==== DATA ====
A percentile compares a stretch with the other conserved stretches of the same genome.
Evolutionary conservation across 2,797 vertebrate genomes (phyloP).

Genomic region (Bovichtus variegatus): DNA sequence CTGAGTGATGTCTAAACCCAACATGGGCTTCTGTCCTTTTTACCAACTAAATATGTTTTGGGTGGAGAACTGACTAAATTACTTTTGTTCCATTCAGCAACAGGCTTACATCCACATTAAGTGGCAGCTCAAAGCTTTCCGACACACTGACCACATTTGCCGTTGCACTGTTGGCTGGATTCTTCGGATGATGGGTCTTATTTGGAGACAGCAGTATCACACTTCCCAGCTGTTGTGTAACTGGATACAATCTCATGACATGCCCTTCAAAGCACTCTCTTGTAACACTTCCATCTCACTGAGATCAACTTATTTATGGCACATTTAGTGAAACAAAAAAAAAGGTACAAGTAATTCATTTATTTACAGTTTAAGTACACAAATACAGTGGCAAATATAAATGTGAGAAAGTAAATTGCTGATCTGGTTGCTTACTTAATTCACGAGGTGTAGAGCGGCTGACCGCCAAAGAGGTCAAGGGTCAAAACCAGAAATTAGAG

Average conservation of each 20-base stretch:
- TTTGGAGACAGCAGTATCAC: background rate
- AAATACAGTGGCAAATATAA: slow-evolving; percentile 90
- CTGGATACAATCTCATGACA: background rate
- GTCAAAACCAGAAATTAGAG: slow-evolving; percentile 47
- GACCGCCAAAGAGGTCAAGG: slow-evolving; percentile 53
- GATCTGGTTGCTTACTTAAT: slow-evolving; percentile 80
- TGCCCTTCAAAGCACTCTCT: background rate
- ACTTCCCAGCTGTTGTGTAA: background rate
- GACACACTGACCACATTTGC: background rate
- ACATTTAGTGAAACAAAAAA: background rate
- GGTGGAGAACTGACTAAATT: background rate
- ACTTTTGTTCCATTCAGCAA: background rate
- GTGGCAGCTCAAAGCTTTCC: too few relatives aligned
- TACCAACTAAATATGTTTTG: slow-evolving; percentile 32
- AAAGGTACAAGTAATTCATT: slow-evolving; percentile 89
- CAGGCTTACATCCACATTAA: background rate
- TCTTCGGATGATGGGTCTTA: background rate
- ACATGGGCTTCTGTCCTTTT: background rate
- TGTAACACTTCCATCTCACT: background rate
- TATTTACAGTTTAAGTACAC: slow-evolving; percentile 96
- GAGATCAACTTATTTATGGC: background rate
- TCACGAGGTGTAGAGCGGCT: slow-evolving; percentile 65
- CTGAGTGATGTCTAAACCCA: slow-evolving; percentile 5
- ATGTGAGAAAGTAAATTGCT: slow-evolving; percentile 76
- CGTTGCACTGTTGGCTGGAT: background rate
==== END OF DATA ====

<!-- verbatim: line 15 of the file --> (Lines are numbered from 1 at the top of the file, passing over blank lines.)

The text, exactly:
- GGTGGAGAACTGACTAAATT: background rate